Auctioneers like to tag physical objects such as rare paintings or unearthed artifacts as priceless. Going top shelf, as the phrase implies, supposedly elevates an object — getting desire to move people to act outside of their natural instincts. Possessing a priceless item, we are told, is the epitome of wealth.
But to me, priceless is more about things I cannot touch — but rather feel in a deeply personal way.
I’m talking about time with others.
The close of the year brings a blanket of reflection. And like many of you, I am reflecting back to important people in my life that will not be here to join us in the ringing in of the New Year. Nothing reminds me more of the true price of priceless than death.
This isn’t about me, but rather those around me who lost someone this year. I’ve friends who’ve lost mothers, fathers, husbands, wives and children. Add friends to the list and you quickly realize we are all impacted in an intricate web of emotional connections.
My wife’s best friend lost both her mother and father within a few short months. Another friend’s wife lost her courageous battle with cancer. And yet another friend continues to battle for his health in a hospital room.
In the end, priceless is not about the things we own, but rather time we spend with others.
Priceless? Ask these people if there is not a single object they wouldn’t trade for five more minutes with those they’ve lost. The value of the Mona Lisa quickly evaporates when placed against the opportunity of holding hands with the person who keeps part of your soul protected inside of their heart for safe keeping.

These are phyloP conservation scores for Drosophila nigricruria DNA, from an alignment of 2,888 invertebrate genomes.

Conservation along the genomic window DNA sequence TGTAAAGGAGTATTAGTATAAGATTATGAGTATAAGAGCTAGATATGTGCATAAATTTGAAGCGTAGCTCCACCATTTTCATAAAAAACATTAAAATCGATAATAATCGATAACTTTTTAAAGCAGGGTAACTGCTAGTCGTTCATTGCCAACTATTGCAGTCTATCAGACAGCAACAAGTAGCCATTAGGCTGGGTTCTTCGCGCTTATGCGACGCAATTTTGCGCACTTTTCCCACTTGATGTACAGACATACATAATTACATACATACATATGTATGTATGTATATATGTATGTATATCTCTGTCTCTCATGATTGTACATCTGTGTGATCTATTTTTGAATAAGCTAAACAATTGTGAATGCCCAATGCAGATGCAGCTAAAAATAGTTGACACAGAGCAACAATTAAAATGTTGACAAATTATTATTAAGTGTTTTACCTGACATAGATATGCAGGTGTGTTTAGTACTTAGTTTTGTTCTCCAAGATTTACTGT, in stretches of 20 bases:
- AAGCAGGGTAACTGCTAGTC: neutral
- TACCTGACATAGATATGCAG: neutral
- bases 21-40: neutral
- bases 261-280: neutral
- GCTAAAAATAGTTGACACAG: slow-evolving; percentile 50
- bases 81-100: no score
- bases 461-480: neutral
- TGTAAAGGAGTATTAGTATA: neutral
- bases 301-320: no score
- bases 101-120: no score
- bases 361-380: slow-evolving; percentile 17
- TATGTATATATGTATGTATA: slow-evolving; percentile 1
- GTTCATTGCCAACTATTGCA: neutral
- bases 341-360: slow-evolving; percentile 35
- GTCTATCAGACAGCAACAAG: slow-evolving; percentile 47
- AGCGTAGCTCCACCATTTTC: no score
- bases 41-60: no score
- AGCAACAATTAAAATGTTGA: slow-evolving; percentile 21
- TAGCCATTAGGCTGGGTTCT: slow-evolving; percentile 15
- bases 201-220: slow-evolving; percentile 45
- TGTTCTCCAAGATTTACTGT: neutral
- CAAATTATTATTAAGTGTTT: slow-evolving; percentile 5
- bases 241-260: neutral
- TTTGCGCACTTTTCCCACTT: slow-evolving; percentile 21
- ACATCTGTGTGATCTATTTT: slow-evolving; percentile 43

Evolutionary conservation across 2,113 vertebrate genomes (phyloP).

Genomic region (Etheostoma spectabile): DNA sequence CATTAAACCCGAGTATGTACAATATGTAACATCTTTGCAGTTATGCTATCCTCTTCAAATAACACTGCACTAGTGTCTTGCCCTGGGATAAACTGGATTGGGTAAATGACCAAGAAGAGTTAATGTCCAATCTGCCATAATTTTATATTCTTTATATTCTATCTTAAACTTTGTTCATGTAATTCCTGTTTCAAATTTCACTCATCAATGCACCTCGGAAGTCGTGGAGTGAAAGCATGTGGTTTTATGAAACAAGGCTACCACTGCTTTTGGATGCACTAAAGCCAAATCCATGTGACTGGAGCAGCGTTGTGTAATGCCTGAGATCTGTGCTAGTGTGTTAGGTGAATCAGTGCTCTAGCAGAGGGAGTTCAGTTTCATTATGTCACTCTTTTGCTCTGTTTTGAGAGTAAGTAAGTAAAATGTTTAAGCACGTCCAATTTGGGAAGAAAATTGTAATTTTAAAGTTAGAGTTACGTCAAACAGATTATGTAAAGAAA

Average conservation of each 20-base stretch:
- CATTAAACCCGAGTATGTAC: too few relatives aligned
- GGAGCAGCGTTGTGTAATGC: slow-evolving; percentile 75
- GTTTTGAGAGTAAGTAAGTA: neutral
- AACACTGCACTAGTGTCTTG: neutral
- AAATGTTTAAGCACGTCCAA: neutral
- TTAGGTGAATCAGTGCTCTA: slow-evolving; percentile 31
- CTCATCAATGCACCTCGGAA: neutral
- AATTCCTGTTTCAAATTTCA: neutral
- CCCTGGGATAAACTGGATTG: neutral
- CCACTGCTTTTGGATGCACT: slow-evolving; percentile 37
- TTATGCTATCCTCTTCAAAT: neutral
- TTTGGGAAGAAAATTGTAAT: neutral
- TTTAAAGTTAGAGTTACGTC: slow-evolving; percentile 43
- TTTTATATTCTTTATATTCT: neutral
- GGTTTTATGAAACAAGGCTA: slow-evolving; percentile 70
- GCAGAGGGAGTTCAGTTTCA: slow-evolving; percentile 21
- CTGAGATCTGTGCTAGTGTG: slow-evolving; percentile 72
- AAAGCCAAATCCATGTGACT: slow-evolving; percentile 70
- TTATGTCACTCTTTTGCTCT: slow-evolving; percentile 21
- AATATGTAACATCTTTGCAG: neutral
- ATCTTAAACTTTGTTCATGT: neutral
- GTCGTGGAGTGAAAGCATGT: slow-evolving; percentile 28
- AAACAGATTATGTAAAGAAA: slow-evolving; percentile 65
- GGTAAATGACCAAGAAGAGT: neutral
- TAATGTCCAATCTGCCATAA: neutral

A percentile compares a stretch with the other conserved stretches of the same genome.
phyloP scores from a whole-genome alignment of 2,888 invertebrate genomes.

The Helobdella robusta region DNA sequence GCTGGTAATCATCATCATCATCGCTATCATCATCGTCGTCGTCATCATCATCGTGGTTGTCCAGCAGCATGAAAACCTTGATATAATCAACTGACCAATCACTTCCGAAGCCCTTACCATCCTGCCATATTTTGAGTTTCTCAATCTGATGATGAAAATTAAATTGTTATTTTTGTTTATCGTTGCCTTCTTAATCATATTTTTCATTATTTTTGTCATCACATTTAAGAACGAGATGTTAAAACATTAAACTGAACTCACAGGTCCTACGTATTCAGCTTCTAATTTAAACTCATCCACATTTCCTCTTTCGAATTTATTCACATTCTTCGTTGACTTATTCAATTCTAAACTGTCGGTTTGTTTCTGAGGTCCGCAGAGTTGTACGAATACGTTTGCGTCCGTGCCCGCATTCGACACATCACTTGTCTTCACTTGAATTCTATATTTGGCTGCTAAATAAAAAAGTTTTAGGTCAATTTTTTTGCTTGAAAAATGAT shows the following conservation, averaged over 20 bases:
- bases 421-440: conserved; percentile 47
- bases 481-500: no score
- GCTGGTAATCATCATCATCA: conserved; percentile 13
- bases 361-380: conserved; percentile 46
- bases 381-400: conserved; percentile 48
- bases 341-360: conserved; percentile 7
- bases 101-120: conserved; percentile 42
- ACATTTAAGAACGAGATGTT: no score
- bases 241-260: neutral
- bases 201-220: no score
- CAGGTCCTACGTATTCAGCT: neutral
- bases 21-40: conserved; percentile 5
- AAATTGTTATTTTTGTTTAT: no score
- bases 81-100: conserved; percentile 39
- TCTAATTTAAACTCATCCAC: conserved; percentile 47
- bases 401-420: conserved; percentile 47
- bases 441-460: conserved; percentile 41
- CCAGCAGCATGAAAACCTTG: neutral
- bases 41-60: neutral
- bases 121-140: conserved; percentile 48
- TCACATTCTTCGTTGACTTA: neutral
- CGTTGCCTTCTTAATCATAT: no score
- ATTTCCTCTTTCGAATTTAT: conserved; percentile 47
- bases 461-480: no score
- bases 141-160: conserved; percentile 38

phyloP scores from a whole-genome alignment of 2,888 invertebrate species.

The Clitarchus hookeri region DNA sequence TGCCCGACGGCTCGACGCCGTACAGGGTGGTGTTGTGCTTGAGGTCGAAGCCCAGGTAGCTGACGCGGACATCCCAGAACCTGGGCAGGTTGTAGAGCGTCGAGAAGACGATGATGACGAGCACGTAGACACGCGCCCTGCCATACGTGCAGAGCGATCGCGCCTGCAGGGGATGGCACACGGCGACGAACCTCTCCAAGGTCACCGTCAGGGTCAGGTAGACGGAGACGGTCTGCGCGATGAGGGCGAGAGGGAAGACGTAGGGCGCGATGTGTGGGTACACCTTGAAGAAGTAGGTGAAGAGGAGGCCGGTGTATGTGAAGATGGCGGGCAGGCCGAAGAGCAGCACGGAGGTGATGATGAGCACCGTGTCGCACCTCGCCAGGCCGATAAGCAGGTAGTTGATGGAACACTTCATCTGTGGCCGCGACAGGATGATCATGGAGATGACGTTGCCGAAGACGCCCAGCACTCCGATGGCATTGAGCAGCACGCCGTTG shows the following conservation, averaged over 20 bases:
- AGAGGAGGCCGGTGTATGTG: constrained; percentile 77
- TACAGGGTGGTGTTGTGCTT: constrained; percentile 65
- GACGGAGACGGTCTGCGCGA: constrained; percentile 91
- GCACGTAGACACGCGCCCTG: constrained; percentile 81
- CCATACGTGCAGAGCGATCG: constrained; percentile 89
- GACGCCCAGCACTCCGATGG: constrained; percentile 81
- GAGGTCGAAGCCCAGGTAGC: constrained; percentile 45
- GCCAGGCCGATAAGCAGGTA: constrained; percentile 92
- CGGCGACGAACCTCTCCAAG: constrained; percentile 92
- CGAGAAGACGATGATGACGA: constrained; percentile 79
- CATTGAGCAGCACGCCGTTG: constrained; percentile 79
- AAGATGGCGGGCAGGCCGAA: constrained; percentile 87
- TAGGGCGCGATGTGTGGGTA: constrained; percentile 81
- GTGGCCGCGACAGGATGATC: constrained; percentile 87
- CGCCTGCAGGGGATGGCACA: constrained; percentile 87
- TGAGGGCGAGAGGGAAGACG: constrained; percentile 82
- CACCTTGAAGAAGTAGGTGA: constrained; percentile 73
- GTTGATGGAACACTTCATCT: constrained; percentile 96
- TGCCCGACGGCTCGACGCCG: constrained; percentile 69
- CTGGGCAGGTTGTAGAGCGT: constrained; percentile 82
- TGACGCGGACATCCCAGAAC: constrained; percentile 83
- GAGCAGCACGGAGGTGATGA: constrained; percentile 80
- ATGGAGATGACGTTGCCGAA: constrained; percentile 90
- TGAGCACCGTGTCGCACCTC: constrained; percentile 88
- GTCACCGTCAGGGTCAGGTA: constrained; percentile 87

What life is reminding me is with the introduction of each new calendar year, time is not measured in finite units of time loosely based on a Roman calendar. Both time and life are fluid — powerful reminders that we really only have the present. The past is over; the future is like reaching out to a cloud — elusive and invisible to our touch.
We do not own yesterday. Yesterday is done. We are left to live with the results of what we did or did not do. Tomorrow, in contrast, is a wispy concept of something we cannot count on with the slightest degree of certainty. That leaves us with the present as our only alternative.
God puts our lives in play, allowing us the opportunity to interact with others and impact the world around us. With a few words, we can change a life, a day, or simply make another smile in a difficult moment. But the timeline, God keeps close to the vest.
As we go into the New Year, let’s take the lessons of the past year forward. Make sure you tell those who you hold dear how much they mean to you. Make sure you slow down and spend that extra moment listening to another. The true price of priceless is too high.